As I write this we are entering the final week of Lent, and the promise of new life seems to be all around me.
The pair of mourning doves that in some summers nest in the tree outside my office window have reappeared. At least I assume it is the same pair—they act, to my eyes, like they’ve been here before. They poked through the rain gutter on the roof of the porch, pausing to look around cautiously, all the while making the gentle, low, drawn-out sound that seems like a gentle lament (which you can hear here). I think of them as “my mourning doves,” but nothing, of course, could be further from the truth.
Then this afternoon I walked into our back yard and a tiny bird, the size of a chickadee was hopping in the grass. It was a species I have never seen before in all the years we have lived here, a lovely pale green tinge to its feathers, and remarkably a dot of bright red on the crown of its head. It was not easily frightened, and when I quietly approached to look closer it continued on pecking at the ground, staying just out of reach. We had to look it up: a ruby crowned kinglet, apparently on its way to its summer breeding grounds further north. It has a lovely song (which you can hear here).
Hopeful, lovely signs of goodness—but why should I be able to enjoy them when so many in Japan are simply missing, and when so many others have lost everything in the wake of the tsunami?
The puzzle deepens—as Lent is deigned to foster—when I pause to look within. Each morning I awaken newly convinced I am the center of the universe. “Our fallen human nature is incurably self-centered,” John Stott says, “and pride is the elemental human sin, whether the form it takes is self-importance, self-confidence, self-assertion or self-righteousness.” I tried to honestly assess which form it takes in my case, but was stymied—apparently all of them apply equally.
Even my faith is drawn into the vile mess, I’ve discovered. “If we human beings were left to our own self-absorption,” Stott continues, “even our religion would be pressed into the service of ourselves. Instead of being the vehicle for the selfless adoration of God, our piety would become the base on which we would presume to approach God and to attempt to establish a claim on him. The ethnic religions all seem to degenerate thus, and so does Christianity.” If you doubt the truth of that, get to know me better.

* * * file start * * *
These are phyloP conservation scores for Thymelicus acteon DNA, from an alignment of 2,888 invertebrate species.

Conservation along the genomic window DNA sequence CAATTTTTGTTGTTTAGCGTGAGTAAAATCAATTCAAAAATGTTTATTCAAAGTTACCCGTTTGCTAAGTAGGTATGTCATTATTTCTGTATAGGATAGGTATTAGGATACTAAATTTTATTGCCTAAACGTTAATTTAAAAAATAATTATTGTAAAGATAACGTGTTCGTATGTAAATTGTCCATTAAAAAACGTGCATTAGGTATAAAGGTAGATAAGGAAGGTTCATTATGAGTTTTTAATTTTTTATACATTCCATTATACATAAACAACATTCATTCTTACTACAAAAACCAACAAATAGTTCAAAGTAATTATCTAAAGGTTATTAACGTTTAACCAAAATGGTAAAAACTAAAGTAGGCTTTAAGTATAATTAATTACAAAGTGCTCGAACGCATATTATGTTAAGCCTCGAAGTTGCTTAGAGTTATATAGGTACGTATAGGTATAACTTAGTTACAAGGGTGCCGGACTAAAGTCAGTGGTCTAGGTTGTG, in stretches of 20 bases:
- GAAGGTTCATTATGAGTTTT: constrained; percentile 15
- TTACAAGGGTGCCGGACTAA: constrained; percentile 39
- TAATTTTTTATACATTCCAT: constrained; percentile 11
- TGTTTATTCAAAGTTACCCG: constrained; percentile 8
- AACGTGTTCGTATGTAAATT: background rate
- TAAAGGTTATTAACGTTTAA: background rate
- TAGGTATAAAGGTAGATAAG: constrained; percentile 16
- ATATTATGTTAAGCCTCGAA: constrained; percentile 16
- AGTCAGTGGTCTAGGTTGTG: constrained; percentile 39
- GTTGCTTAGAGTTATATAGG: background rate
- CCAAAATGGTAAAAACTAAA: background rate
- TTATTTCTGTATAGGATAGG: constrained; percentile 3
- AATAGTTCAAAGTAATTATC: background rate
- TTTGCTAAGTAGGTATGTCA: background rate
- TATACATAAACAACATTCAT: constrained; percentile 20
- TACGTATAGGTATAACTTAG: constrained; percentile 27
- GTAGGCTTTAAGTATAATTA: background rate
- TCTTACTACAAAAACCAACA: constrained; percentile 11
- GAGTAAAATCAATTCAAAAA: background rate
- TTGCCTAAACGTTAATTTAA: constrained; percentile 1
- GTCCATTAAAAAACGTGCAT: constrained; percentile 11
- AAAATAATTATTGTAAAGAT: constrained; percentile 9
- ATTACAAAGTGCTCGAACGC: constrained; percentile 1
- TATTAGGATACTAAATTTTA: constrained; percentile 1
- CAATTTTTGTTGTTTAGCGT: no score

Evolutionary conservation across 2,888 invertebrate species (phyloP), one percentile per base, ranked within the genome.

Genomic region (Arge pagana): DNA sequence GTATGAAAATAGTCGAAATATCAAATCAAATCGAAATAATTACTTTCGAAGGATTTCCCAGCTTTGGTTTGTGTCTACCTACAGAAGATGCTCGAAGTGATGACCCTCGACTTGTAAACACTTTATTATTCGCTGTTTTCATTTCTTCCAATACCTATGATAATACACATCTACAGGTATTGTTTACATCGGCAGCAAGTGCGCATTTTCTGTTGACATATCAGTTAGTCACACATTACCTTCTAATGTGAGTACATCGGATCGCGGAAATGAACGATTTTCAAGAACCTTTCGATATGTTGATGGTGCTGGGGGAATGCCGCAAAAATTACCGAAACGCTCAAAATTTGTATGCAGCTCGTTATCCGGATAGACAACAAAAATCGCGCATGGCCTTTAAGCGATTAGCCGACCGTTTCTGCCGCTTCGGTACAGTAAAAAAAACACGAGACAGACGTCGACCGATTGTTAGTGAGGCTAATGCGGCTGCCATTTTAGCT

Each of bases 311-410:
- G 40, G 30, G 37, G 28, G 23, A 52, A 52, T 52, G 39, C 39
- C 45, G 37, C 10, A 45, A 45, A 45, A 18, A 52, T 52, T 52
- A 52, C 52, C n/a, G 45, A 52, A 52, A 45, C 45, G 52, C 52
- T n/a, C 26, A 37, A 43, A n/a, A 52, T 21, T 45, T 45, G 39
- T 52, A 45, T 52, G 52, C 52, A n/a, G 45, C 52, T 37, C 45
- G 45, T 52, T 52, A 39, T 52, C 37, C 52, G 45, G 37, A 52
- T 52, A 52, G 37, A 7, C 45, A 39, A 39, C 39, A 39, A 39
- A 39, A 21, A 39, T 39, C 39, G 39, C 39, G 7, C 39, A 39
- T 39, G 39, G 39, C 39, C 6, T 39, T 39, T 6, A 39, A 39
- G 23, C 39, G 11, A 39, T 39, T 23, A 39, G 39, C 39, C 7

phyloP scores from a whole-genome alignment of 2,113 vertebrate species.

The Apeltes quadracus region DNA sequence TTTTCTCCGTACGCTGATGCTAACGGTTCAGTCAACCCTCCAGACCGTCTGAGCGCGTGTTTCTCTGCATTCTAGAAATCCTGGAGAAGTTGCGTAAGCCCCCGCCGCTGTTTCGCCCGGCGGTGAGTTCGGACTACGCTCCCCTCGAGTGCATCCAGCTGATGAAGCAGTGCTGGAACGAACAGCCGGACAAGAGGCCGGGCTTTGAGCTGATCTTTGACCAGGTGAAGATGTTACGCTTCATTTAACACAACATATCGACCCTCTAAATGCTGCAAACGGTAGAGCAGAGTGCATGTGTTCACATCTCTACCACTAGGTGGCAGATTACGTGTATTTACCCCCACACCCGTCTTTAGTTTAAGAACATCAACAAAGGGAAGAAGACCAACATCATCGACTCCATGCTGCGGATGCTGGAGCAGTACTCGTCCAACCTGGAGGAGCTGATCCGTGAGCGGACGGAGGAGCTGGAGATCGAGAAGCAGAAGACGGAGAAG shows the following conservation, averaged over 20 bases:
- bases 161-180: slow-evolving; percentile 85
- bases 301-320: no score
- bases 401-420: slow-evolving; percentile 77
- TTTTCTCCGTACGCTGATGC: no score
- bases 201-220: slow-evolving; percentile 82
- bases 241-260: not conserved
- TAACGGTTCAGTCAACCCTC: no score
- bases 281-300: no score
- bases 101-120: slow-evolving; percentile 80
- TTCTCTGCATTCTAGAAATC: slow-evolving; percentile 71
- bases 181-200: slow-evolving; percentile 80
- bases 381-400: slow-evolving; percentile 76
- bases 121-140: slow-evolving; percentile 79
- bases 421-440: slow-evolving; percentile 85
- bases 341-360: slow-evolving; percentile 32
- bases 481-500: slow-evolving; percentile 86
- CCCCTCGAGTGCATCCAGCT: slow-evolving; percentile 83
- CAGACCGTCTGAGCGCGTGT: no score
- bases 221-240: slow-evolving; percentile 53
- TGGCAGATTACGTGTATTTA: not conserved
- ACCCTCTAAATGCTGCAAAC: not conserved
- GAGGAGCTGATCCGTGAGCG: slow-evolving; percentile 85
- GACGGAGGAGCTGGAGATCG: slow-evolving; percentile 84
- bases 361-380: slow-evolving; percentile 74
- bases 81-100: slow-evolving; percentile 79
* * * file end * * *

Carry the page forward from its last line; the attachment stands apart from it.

Last night I gave a lecture in St Paul, and as I was talking I found myself inwardly wrestling. On the one hand I really did want to commend the faith creatively. I really did want to be faithful so that God would be glorified, so that his truth was honored and his reality demonstrated. On the other hand I found myself yearning to look good, wanting to appear thoughtful and cultured, well read and eloquent, creative, imaginative, a spokesman for the gospel that stands out from the braying masses… and that’s only part of the list.
Repentance would be more satisfying if it didn’t need to be repeated so often.
Someday we will repent for the last time. That will be a fine day to break to break our fast, and feast like there was no tomorrow. Which there will be, world without end.
Help us to show kindness and unrivaled hospitality as the natural extension of our commitment to you. Use us to bring hope and comfort to the abandoned and forsaken corners of your creation.
Source: The Message of Romans by John Stott (Downers Grove, IL: InterVarsity Press, 1994), p. 29. Prayer from Common Prayer: A liturgy for ordinary radicals by Shane Claiborne, Jonathan Wilson-Hartgrove, & Enuma Okoro (Grand Rapids, MI: Zondervan; 2010) p. 413.